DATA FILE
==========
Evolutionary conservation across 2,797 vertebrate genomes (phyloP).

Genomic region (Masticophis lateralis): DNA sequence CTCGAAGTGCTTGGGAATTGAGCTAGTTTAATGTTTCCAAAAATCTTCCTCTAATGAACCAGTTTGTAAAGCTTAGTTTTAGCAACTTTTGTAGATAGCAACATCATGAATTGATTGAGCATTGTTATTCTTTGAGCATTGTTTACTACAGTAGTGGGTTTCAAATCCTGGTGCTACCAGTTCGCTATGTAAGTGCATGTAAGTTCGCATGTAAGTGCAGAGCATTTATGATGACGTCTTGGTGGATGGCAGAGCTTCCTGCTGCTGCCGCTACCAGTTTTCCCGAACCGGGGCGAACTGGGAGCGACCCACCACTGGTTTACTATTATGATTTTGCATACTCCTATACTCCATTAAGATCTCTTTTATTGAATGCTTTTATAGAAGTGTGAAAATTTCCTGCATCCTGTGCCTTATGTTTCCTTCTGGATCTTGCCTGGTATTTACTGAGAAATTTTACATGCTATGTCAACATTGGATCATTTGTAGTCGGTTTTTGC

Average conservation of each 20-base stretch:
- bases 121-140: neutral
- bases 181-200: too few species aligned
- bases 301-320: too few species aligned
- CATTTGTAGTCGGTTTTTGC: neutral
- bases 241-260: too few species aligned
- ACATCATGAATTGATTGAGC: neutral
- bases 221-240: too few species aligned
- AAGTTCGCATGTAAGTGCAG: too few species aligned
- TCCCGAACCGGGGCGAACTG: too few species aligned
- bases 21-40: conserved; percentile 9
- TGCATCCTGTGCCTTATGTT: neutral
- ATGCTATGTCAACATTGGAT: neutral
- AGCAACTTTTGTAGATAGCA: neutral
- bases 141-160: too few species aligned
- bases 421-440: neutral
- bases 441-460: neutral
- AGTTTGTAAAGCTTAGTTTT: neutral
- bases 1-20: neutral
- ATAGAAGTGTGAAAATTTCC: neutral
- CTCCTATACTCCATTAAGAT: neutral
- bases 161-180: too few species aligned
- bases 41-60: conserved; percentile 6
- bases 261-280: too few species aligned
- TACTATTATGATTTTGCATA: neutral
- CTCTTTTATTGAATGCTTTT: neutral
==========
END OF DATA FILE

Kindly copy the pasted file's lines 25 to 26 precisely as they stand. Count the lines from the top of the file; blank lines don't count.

- bases 41-60: conserved; percentile 6
- bases 261-280: too few species aligned